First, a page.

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A FLOWER & A NOTE ON OUR VESPA
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LISBON SCIENCE MUSEUM
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OUR HOSTS, CARLOS & LAVINIA
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CONSULATE IN THE CONSULATE'S OFFICE
I paused for a moment trying to think of an answer to his question,
“Where are you staying in Lisbon?” Lavinia interrupted, “He’s
staying at our place. He and his friend are touring the world, and they’re
going to stay at our house until his arm and hand heals.”
Lavinia looked at me and winked. There wasn’t much
I could say to her. Jeeze!… It meant I didn’t have to sleep
in a shed tonight out in some desolate landscape like last week, or I
didn’t have to sleep in our tent outside the city in a park somewhere.
My hand was swollen and throbbing. It was all red. And now it was extending
up my arm. It was tough driving the motor scooter. I was in poor health,
even coughing. I don’t do that!
Stay in the comforts of a house? And with a gal like Lavinia who truly
was concerned about my hand and arm. It made me feel wonderful. I think
she saw it in my expression.
The doctor redressed my arm and gave me two different kinds of medicine
to take. He started to give me the bottles and Lavinia intercepted them.
“Here, I’ll take those.” She smiled at me like a mother
who had just taken her teenage son in for a check-up after a bicycle scrape.
“There’ll be no charge, ” The doctor
looked at Lavinia. She had such a beautiful smile I think the doctor was
under the same spell with her that I was.
Actually I found out later that the doctor pretended I was Lavinia’s
brother and in Portugal at that time health care was free to all families.
“No charge?” I thought to myself. Another bonus! I got the
services of a doctor and didn’t have to pay for it. You couldn’t
do that in Maryland. I don’t think so. I thanked him, and when we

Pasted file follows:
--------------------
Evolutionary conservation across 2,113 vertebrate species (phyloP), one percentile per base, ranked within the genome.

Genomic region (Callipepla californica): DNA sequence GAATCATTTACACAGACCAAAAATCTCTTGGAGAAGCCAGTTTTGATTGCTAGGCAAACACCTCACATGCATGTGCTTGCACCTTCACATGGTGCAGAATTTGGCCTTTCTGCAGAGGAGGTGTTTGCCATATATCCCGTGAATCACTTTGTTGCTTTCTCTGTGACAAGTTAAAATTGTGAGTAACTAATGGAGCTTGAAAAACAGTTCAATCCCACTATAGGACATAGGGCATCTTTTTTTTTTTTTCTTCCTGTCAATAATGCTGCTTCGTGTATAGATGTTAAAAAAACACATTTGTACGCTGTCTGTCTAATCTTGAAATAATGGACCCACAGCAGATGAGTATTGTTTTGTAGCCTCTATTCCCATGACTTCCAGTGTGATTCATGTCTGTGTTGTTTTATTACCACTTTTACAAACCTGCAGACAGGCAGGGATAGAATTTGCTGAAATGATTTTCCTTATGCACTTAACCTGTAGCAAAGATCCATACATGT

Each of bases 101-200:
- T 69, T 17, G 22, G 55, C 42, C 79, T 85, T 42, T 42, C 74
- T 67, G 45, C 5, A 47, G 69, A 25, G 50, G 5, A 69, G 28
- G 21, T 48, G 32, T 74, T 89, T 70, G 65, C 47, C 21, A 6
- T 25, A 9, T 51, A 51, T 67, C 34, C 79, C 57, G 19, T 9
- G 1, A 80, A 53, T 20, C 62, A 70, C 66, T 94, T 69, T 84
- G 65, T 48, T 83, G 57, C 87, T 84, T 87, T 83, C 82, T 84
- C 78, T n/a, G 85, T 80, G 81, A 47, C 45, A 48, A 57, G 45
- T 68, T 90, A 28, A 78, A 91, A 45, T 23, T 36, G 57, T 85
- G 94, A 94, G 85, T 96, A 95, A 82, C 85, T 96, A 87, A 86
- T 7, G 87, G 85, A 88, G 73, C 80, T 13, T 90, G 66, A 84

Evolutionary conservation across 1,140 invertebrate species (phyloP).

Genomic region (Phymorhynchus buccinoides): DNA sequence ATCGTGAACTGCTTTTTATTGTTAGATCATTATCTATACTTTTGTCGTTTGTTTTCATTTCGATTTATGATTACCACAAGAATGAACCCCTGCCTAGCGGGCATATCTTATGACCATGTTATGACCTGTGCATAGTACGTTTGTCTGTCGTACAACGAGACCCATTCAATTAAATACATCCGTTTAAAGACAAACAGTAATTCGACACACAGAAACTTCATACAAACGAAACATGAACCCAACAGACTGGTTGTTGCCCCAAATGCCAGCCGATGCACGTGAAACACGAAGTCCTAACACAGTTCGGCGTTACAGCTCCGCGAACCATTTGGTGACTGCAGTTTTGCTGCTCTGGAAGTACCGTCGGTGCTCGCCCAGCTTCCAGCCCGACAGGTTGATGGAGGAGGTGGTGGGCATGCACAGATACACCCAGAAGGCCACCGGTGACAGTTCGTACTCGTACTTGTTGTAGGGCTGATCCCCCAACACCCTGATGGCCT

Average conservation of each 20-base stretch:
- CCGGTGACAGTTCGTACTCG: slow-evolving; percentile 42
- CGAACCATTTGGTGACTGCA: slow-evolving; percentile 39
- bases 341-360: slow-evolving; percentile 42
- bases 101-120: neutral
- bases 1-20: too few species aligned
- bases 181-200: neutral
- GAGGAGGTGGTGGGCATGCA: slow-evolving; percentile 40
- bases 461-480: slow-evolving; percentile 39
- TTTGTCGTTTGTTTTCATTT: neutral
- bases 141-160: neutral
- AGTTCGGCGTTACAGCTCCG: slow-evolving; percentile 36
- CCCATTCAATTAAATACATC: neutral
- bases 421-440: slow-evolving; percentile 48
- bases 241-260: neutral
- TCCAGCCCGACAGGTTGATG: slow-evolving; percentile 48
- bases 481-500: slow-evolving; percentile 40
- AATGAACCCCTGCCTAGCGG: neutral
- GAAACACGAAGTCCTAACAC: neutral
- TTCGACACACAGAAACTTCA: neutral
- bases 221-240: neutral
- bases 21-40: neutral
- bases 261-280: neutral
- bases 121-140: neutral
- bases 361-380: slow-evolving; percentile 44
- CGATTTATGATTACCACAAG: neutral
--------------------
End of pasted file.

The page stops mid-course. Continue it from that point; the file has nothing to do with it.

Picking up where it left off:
left I turned to Lavinia. “Are you sure it’ll be all right
with the both of you for us to stay at your home? We’ve put you
to so much trouble as it is.”
“Of course it will be all right; Carlos suggested it to me this
morning. It’s no trouble at all.”
What a swell gal she was!
That evening we drove back to Lisbon and to the apartment of Carlos and
Lavinia daSilva. They lived in a large apartment building in a residential
section downtown. They had a spot where we could keep our scooter right
next to theirs in a small garage on the first floor. We walked up three
flights of stairs to their apartment. They used the main room of their
apartment as a dining room and living room. Next to it was a good-sized
bedroom with a double bed, and next to that was a small room with a day
bed. A small kitchen and a bathroom were on the other side of a short
hallway that divided the apartment. I don’t know why it was designed
that way but it seemed to work.
“Now you fellows are going to sleep in a bed!” and Carlos
pointed to the bedroom.
“But where are you all going to sleep?” I said.
“Now don’t worry about that. Just make yourselves at home;
we’ve had guests before. We can figure it out.” And he showed
us where we could find things we might need in the apartment like the
Before going to bed we sat around sipping hot chocolate.
` “Do they have a radio station here in Lisbon?” Rudi asked.
“Of course,” Carlos answered, “They have three or four.”
“They also have a television station,” Lavinia said. “It’s
only three months old, but a lot of people watch it. Are you going to
try to get on television?”
Rudi looked at me.
Lavinia continued, “I bet if you could get the scooter on television
here in Lisbon, the motor scooter stores in Lisbon would really be happy.
Have you ever been on television?”
“No, but we’ve been on radio in Madrid.” Rudi said.
Carlos said, “And the way you have the scooter all decorated, I
bet the television people would be eager to have you. And you could sing
your songs. We love music here in Portugal.”
“Would they pay very well?” Rudi asked.
“I wouldn’t know,” Carlos answered, “But I imagine
it’d be better pay than the radio.” Carlos had a job in Lisbon
that sold tires, Michelin. I guess that’s why he spoke French so
“We’ll have to see tomorrow,” I said, taking the guitar
out and beginning a song. It pleased Carlos and Lavinia to hear us sing.
Although they weren’t musical themselves, they were always requesting